Wednesday, March 25, 2009

What I Love About Catholicism: The Lack of Artifice

Yesterday, I received in the mail a huge postcard from a local church. It was advertising their Easter services. In fact, there were "3 Options" for the services. On the other side was a message from the pastor, a photo of a hip Christian band, and the message that there was "a place for you" in the midst of a busy schedule, a place that offered "great music, casual dress, and children's programs."

The name of the church had a slogan underneath that was registered. Since when does the intention of moving closer to God need to be registered? As I looked at the slick marketing of the mailer, I smiled as I realized my current parish would never send out such a thing. It's not usually something a Catholic parish would do.

I can now see several things that are misguided about such a mailer. First, it focuses on the the obsession our culture has with entertainment. To mix religion with entertainment is to rob religion of its true purpose - to separate us from the world and help us focus on God. Second, it caters to the flesh, which is in enmity with the spirit. Romans 8:7, 8 says: For the mind that is set on the flesh is hostile to God; it does not submit to God's law, indeed it cannot;and those who are in the flesh cannot please God. (RSV)

The flesh constantly demands to be entertained, to be fed, to be noticed, to be indulged. It is not about to deny itself anything. Catering to it by providing pretty colors on a screen and cute ditties will not help our spirit grow closer to God. The path to holiness does not lie in slick marketing campaigns that promise a good time will be had by all - but by remembering that we are travelers through the world, in it but not of it. And heaven's future citizens focus on heavenly things.

I used to think that Catholicism was woefully behind the times. For many years, I was a member of a church that had slick marketing campaigns and excellent entertainment. I used to think this was what a modern church should be. In order to be "relevant" to the culture, I reasoned that we needed current modes of reaching out to them.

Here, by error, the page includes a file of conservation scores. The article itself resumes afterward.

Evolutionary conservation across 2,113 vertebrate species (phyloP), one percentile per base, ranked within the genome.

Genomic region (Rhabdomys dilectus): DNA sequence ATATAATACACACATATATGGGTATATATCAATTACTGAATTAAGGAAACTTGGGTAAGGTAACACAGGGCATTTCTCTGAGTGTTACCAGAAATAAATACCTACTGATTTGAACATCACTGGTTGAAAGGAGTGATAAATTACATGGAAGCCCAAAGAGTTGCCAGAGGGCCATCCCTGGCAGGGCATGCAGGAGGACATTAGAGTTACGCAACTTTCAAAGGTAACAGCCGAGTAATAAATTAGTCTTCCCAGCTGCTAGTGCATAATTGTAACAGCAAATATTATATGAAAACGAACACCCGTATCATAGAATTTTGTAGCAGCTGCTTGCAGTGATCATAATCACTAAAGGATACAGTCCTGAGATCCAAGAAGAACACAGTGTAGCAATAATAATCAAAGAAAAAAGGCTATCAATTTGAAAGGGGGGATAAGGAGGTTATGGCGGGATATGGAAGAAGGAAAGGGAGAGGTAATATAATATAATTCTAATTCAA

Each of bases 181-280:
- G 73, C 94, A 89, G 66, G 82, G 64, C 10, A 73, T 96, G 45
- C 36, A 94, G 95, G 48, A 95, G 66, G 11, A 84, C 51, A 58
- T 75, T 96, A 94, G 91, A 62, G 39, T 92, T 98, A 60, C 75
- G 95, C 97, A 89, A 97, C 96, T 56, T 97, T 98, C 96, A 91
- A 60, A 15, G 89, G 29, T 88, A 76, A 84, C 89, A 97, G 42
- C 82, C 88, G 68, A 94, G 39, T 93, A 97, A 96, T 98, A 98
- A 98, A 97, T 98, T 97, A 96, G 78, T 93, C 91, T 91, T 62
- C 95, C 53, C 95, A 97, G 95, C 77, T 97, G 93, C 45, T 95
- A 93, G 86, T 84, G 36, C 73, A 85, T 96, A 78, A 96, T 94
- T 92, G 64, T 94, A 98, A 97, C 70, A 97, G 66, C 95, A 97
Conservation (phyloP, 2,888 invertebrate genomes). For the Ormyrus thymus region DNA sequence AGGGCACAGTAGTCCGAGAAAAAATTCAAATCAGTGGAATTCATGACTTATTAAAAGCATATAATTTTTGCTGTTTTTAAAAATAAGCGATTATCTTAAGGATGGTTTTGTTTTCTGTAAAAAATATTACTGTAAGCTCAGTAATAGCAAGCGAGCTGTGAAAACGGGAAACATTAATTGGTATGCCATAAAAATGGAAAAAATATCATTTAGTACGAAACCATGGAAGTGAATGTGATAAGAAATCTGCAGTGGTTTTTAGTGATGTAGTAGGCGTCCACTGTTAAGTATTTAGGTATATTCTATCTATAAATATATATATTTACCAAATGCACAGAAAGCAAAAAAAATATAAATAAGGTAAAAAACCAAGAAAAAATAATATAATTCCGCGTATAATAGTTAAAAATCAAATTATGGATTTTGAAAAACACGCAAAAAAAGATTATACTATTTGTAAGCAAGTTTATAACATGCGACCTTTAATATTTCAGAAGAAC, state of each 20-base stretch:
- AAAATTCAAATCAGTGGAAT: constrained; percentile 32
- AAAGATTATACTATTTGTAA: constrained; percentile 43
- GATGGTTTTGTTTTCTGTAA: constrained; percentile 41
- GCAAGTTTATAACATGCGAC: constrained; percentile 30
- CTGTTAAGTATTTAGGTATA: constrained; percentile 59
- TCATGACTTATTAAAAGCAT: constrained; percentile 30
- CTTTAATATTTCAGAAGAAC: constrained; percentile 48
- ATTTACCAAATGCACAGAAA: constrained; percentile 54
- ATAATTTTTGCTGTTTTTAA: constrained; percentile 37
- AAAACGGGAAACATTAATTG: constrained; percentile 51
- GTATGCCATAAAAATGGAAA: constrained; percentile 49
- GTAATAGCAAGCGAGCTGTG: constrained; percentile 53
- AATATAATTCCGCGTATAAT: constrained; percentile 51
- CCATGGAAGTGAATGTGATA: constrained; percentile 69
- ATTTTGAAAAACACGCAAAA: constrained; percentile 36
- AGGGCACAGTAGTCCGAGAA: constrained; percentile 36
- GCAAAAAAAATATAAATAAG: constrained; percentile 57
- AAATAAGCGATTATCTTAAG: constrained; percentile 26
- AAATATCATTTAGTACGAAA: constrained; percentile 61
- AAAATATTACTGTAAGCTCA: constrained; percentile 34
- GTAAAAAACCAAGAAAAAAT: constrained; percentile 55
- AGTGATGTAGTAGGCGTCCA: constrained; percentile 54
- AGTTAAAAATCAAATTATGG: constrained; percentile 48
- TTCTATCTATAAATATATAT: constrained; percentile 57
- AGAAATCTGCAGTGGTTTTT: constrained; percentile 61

But did it produce anything good for the spirit? It was as though we were advertising "Christianity-Lite," plenty of flavor but zero substance. It never challenged me spiritually and somehow, deep inside, I knew as Christians that we were supposed to be challenged - not coddled.

I know there are good churches out there that do challenge their members. But the Catholic church is the only one I know of that seems to do it naturally. There is no artifice, no marketing initiatives. The liturgy, for the most part, has stayed the same. The rhythms of Mass helps our spirit focus on what is truly important - which isn't whether we're 'enjoying' it, but whether we are humbled before God. The point of the Catholic Mass is seen in the Eucharist. The Eucharist is the focal point. Not us. It has taken me a long time to appreciate that but I am elated that I'm finally "getting it."

There is a slavish pursuit of "The New" at the expense of "The Old," which is true spiritual food. The world wants the latest and greatest. This is why fads (and the consequential marketing ploys) are so appealing. We mistakenly think it's progress when it's anything but. It's not a progression, but a regression from what is true.

One last thought: Jesus Christ did not come to destroy the old, but to fulfill the Law, which was of the Old Covenant. Yes, He brought a New Covenant but without the Old, there would have not been the New. There is a relationship there that I think is worth pondering - as well as its implications for church.

3 comments:

Shirley said...

My husband and I are moving soon and I can't help but wonder what kind of church I am going to find there; I do hope it leans more to the traditional ways!
I am heartened to see that devotees of the TLM include so many young people. There is hope.

KM said...

Isn't it sad what our churches are doing in
commercializing themselves? It saddens me.
I am not Catholic... but you and I share the
same problem in seeing our church and
parishes giving in to worldly values and not
making a clear stance on right and wrong.

My church is putting in a book store and
a coffee shop! Crazy!?!

What can I do about it? Should I leave? I love
my church, and have taught Sunday school
there for three years... it breaks my heart.

Owen said...

Ah, yet another thing about being protestant I do not miss in the slightest since becoming Catholic.